This will have a bearing on the rev limit too. While the regulations currently permit a 15,000rpm limit, manufacturers can find little performance advantage beyond the fuel flow curve below 10,500rpm. 

The changes being made might also have an impact on one of the aspects of the power units that was heavily criticised when they arrived in 2014.

Removing the MGU-H and altering the overall DNA of the power unit will likely result in a very different sound being produced

And whilst that is not as ear-piercing as some of the larger capacity V8 and V10 engines that F1 has used in the past, it might add more depth to the soundtrack. 

The 2022 Formula 1 car launch event on the Silverstone grid. Rear wing and exhaust detail

The 2022 Formula 1 car launch event on the Silverstone grid. Rear wing and exhaust detail

Photo by: Mark Sutton / Motorsport Images

shares
comments

Related video

Why Williams isn't getting lost in its own F1 "hubris"
Previous article

Why Williams isn't getting lost in its own F1 "hubris"

Next article

Red Bull to race with white Honda tribute livery in F1 Turkish GP

Red Bull to race with white Honda tribute livery in F1 Turkish GP
The crucial tech changes F1 teams must adapt to in 2023 Plus

The crucial tech changes F1 teams must adapt to in 2023

Changes to the regulations for season two of Formula 1's ground-effects era aim to smooth out last year’s troubles and shut down loopholes. But what areas have been targeted, and what impact will this have?

Are these the 50 quickest drivers in F1 history? Plus

Are these the 50 quickest drivers in F1 history?

Who are the quickest drivers in Formula 1 history? LUKE SMITH asked a jury of experienced and international panel of experts and F1 insiders. Some of them have worked closely with F1’s fastest-ever drivers – so who better to vote on our all-time top 50? We’re talking all-out speed here rather than size of trophy cabinet, so the results may surprise you…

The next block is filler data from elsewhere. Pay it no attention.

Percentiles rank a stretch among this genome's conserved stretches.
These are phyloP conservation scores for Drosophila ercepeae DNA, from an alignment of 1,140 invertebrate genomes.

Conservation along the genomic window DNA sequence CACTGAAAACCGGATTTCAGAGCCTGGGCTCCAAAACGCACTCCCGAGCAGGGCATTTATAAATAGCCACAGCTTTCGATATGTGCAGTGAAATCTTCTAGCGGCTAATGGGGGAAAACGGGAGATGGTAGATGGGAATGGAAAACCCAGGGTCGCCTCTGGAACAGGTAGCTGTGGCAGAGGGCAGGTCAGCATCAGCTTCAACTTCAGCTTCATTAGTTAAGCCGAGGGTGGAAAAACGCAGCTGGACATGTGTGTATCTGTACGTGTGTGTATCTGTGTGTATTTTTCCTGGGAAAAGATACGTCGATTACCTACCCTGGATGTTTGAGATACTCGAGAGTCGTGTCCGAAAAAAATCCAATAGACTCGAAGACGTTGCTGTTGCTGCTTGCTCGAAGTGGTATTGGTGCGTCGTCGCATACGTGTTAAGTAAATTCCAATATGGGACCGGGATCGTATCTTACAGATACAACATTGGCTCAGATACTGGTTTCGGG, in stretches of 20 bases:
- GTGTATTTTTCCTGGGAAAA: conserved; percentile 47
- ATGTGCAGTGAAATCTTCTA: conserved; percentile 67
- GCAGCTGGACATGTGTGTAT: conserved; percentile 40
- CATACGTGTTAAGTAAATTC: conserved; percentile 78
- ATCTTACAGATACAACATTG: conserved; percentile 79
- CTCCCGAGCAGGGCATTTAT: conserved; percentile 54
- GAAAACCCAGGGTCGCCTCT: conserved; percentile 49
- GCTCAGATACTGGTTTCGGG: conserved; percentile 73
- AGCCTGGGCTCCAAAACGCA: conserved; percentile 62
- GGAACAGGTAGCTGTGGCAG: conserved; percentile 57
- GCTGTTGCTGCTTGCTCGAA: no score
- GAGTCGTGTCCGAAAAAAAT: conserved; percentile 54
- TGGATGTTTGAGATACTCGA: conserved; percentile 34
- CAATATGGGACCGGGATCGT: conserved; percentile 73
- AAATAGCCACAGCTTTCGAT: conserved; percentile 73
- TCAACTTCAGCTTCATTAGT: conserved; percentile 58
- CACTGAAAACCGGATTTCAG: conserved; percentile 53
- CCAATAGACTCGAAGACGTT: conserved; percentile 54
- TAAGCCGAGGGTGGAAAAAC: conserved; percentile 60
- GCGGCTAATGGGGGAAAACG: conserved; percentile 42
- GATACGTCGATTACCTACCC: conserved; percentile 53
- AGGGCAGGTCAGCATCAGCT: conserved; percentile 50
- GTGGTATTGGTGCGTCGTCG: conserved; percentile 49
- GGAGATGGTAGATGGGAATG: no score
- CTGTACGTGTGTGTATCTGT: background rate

Formula 1
Jan 25, 2023
One easy way the FIA could instantly improve F1 Plus

One easy way the FIA could instantly improve F1

OPINION: During what is traditionally a very quiet time of year in the Formula 1 news cycle, FIA president Mohammed Ben Sulayem has been generating headlines. He’s been commenting on massive topics in a championship that loves them, but also addressing necessary smaller changes too. Here we suggest a further refinement that would be a big boon to fans

Formula 1
Jan 24, 2023
How can McLaren keep hold of Norris? Plus

How can McLaren keep hold of Norris?

Lando Norris is no longer the young cheeky-chappy at McLaren; he’s now the established ace. And F1's big guns will come calling if the team can’t give him a competitive car. Here's what the team needs to do to retain its prize asset

Formula 1
Jan 24, 2023
What difference did F1's fastest pitstops of 2022 make? Plus

What difference did F1's fastest pitstops of 2022 make?

While a quick pitstop can make all the difference to the outcome of a Formula 1 race, most team managers say consistency is more important than pure speed. MATT KEW analyses the fastest pitstops from last season to see which ones – if any – made a genuine impact

Formula 1
Jan 23, 2023
When F1 ‘holiday’ races kept drivers busy through the winter Plus

When F1 ‘holiday’ races kept drivers busy through the winter

Modern Formula 1 fans have grown accustomed to a lull in racing during winter in the northern hemisphere. But, as MAURICE HAMILTON explains, there was a time when teams headed south of the equator rather than bunkering down in the factory. And why not? There was fun to be had, money to be made and reputations to forge…

Formula 1
Jan 20, 2023
What Porsche social media frenzy says about F1’s manufacturer allure Plus

What Porsche social media frenzy says about F1’s manufacturer allure

Porsche whipped up a frenzy thanks to a cryptic social media post last week and, although it turned out to be a false alarm, it also highlighted why manufacturers remain such an important element in terms of the attraction that they bring to F1. It is little wonder that several other manufacturers are bidding for a slice of the action

Formula 1
Jan 19, 2023
Why the new Williams boss shouldn’t avoid ‘Mercedes B-team’ comparisons Plus

Why the new Williams boss shouldn’t avoid ‘Mercedes B-team’ comparisons

OPINION: Williams has moved to replace the departed Jost Capito by appointing former Mercedes chief strategist James Vowles as its new team principal. But while he has sought to play down the idea of moulding his new squad into a vision of his old one, some overlap is only to be expected and perhaps shouldn't be shied away from

Formula 1
Jan 17, 2023